United States District Court, M.D. Florida, Tampa Division
ARNOLD SANSONE United States Magistrate Judge
Van Hoek moves the court for an order directing McKesson
Corporation, PSS World Medical, Inc., McKesson
Medical-Surgical Inc., and McKesson Medical-Surgical Top
Holdings, Inc. to provide the personal addresses and
telephone numbers of each of the witnesses named in the
defendants' initial disclosure. (Doc. 37). The defendants
filed a response to the motion, stating that this information
is invasive and not discoverable. (Doc. 40). In addition, the
defendants request a protective order prohibiting Ms. Van
Hoek from obtaining the defendants' witnesses'
personal contact information. (Id.).
defendants' Rule 26(a)(1) Initial Disclosures, they
failed to provide the addresses and telephone number of these
eleven employees listed as witnesses: Clint Brady, Laura
Carmen, Francis D'Avanza, Brian Irish, Paul Jensen,
Alexandra Loisey, Brian Nehr, Darin Sharp, Jeanette Stach,
Craig Williams, and Carlos Xiques.
37-1). Instead, the defendants provided their counsel's
Rule 26(a) provides in pertinent part:
(1) Initial Disclosure.
(A) In General. Except as exempted by Rule 26(a)(1)(B) or as
otherwise stipulated or ordered by the court, a party
must, without awaiting a discovery request, provide
to the other parties:
(i) the name and, if known, the address and telephone number
of each individual likely to have discoverable information-
Fed. R. Civ. P. 26(a)(1)(A)(i) (emphasis added). The
requirements of Rule 26(a) are mandatory. Altheim v.
GEICO Gen. Ins. Co., No. 8:10-cv-156-T-24TBM, 2010 WL
11508155, at *1 (M.D. Fla. May 17, 2010). Providing
counsel's business address does not satisfy Rule
26(a)'s requirements, unless no other address or
telephone number is known. Id. (citing Viveros
v. Nationwide Janitorial Ass'n, Inc., 200 F.R.D. 681
Federal Practice describes the disclosure requirement of Rule
26(a)(1)(A)(i) as “the functional equivalent of
standing court-ordered interrogatories, ” and further
explains that “if some or all of the identified
individuals are employees of the disclosing party, their home
addresses and telephone numbers must be disclosed.” 6
Moore's Federal Practice § 26.22(4)(a)(i).
Furthermore, “[t]he disclosing party does not satisfy
the initial disclosure obligation by providing only its
business address and telephone number, even for employees
with managerial responsibilities, unless the disclosing party
knows no other address.” Id. The disclosure
obligation is also subject to a duty to supplement, under
Hoek asserts the defendants' witnesses' addresses and
telephone numbers are necessary to conduct background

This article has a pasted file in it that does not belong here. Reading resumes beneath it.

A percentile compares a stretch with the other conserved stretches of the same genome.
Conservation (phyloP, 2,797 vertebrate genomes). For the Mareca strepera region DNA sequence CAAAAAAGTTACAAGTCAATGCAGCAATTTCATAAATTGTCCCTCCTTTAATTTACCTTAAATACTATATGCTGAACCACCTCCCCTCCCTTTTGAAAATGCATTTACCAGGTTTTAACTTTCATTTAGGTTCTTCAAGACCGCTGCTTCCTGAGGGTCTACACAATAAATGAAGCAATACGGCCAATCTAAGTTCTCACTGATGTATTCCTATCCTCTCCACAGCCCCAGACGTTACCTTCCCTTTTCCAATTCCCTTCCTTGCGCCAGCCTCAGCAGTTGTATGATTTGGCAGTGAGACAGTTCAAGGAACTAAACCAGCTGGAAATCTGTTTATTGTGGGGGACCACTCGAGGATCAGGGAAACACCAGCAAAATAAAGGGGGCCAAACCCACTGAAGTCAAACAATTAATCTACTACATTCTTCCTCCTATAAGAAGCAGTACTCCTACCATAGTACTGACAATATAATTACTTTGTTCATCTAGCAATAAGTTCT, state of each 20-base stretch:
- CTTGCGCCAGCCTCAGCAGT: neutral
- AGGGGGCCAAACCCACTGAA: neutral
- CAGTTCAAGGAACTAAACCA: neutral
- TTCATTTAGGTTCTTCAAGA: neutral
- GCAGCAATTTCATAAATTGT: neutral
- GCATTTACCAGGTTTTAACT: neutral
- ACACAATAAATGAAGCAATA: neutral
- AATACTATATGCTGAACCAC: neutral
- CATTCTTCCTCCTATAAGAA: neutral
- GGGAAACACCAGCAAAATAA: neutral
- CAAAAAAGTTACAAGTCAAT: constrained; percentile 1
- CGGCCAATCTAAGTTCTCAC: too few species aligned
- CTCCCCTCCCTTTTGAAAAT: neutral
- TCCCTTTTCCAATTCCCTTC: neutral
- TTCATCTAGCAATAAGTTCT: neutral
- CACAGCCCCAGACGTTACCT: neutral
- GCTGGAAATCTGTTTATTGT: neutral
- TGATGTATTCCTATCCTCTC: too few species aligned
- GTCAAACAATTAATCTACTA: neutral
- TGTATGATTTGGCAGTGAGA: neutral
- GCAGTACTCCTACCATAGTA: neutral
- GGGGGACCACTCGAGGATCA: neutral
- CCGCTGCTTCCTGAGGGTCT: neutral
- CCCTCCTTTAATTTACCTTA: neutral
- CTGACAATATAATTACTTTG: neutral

investigations for purposes of use at deposition and trial.
(Doc. 37, p. 9). Contrary to the defendants' argument, it
is permissible for Ms. Van Hoek to conduct background
investigations of the defendants' listed witnesses.
See also Townsend v. Hosp. Bd. of Directors of Lee
Cty., No. 2:10-cv-59-FTM-29, 2010 WL 3702546, at *1
(M.D. Fla. Sept. 16, 2010); see also Thurby v. Encore
Receivable Mgmt., Inc., 251 F.R.D. 620, 621-22 (D. Colo.
2008) (personal contact information such as home addresses
and telephone numbers usually are not considered private
because they are regularly disclosed to friends, relatives,
companies, schools, and the like, and may be needed by
opposing party to conduct thorough background investigations
of the witnesses). Therefore, the defendants shall provide
each of their listed witnesses' addresses and telephone
numbers, in compliance with Rule 26(a)(1).
the defendants' request for a protective order, a person
moving for a protective order has the burden of proving his
objections and privileges. See, e.g., Bridgewater v.
Carnival Corp., 286 F.R.D. 636, 638-39 (S.D. Fla. 2011).
To establish the need for a protective order, the moving
party must “demonstrate good cause, and must make
‘a particular and specific demonstration of fact as
distinguished from stereotyped and conclusory statements'
supporting the need for a protective order.”
Auto-Owners Ins. Co. v. Se. Floating Docks, Inc.,
231 F.R.D. 426, 429-30 (M.D. Fla. 2005); see also
I.S.E.L., Inc. v. Am. Synthol, Inc., No.
3:08-CV-870-J-25TEM, 2009 WL 3367237, at *3 (M.D. Fla. Oct.
15, 2009) (The moving party bears a heavy burden to
demonstrate “that disclosure will work a clearly
defined and very serious injury….”) (internal
citations omitted)). The defendants have not demonstrated
good cause for a protective order.
it is ORDERED that Ms. Van Hoek's Motion
to Compel Disclosure of Personal Phone Numbers and Addresses
of Defendants' Witnesses (Doc. 37) is
GRANTED. No. later than July 12,
2018, the defendants must provide Ms. Van Hoek with
the addresses and telephone numbers of each of the eleven
witnesses named above, in compliance with Rule 26(a). Each
party will ...